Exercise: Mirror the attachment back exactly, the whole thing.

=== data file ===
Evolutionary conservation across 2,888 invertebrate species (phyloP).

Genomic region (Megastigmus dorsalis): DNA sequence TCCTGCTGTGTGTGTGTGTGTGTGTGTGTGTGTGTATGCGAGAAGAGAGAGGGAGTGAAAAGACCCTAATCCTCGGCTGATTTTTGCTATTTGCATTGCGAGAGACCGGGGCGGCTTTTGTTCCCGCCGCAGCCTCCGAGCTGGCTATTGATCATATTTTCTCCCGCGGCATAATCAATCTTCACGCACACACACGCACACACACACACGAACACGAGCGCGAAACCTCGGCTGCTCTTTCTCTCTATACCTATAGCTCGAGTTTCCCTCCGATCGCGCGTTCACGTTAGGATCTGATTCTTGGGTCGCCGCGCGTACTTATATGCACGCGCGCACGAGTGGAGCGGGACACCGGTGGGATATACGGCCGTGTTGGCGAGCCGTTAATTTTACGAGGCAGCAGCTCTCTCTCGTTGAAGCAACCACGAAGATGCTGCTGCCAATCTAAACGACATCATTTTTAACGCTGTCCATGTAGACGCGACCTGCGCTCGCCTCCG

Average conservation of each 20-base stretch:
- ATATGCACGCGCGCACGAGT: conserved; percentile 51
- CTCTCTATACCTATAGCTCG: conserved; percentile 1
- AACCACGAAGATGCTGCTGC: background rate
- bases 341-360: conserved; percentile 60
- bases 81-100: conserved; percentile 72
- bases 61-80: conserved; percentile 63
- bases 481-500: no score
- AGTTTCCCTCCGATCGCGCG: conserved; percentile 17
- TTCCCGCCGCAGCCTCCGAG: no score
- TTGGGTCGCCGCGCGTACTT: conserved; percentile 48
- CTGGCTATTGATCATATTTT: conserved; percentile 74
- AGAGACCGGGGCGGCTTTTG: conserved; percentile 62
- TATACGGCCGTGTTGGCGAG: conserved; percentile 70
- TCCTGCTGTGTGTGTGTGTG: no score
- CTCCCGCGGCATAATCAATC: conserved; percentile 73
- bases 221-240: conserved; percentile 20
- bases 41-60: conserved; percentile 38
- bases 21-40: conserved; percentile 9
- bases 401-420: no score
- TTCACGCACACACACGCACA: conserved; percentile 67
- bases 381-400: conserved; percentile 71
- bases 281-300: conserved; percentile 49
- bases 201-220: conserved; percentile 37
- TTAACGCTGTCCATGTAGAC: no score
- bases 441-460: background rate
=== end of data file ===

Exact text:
Evolutionary conservation across 2,888 invertebrate species (phyloP).

Genomic region (Megastigmus dorsalis): DNA sequence TCCTGCTGTGTGTGTGTGTGTGTGTGTGTGTGTGTATGCGAGAAGAGAGAGGGAGTGAAAAGACCCTAATCCTCGGCTGATTTTTGCTATTTGCATTGCGAGAGACCGGGGCGGCTTTTGTTCCCGCCGCAGCCTCCGAGCTGGCTATTGATCATATTTTCTCCCGCGGCATAATCAATCTTCACGCACACACACGCACACACACACACGAACACGAGCGCGAAACCTCGGCTGCTCTTTCTCTCTATACCTATAGCTCGAGTTTCCCTCCGATCGCGCGTTCACGTTAGGATCTGATTCTTGGGTCGCCGCGCGTACTTATATGCACGCGCGCACGAGTGGAGCGGGACACCGGTGGGATATACGGCCGTGTTGGCGAGCCGTTAATTTTACGAGGCAGCAGCTCTCTCTCGTTGAAGCAACCACGAAGATGCTGCTGCCAATCTAAACGACATCATTTTTAACGCTGTCCATGTAGACGCGACCTGCGCTCGCCTCCG

Average conservation of each 20-base stretch:
- ATATGCACGCGCGCACGAGT: conserved; percentile 51
- CTCTCTATACCTATAGCTCG: conserved; percentile 1
- AACCACGAAGATGCTGCTGC: background rate
- bases 341-360: conserved; percentile 60
- bases 81-100: conserved; percentile 72
- bases 61-80: conserved; percentile 63
- bases 481-500: no score
- AGTTTCCCTCCGATCGCGCG: conserved; percentile 17
- TTCCCGCCGCAGCCTCCGAG: no score
- TTGGGTCGCCGCGCGTACTT: conserved; percentile 48
- CTGGCTATTGATCATATTTT: conserved; percentile 74
- AGAGACCGGGGCGGCTTTTG: conserved; percentile 62
- TATACGGCCGTGTTGGCGAG: conserved; percentile 70
- TCCTGCTGTGTGTGTGTGTG: no score
- CTCCCGCGGCATAATCAATC: conserved; percentile 73
- bases 221-240: conserved; percentile 20
- bases 41-60: conserved; percentile 38
- bases 21-40: conserved; percentile 9
- bases 401-420: no score
- TTCACGCACACACACGCACA: conserved; percentile 67
- bases 381-400: conserved; percentile 71
- bases 281-300: conserved; percentile 49
- bases 201-220: conserved; percentile 37
- TTAACGCTGTCCATGTAGAC: no score
- bases 441-460: background rate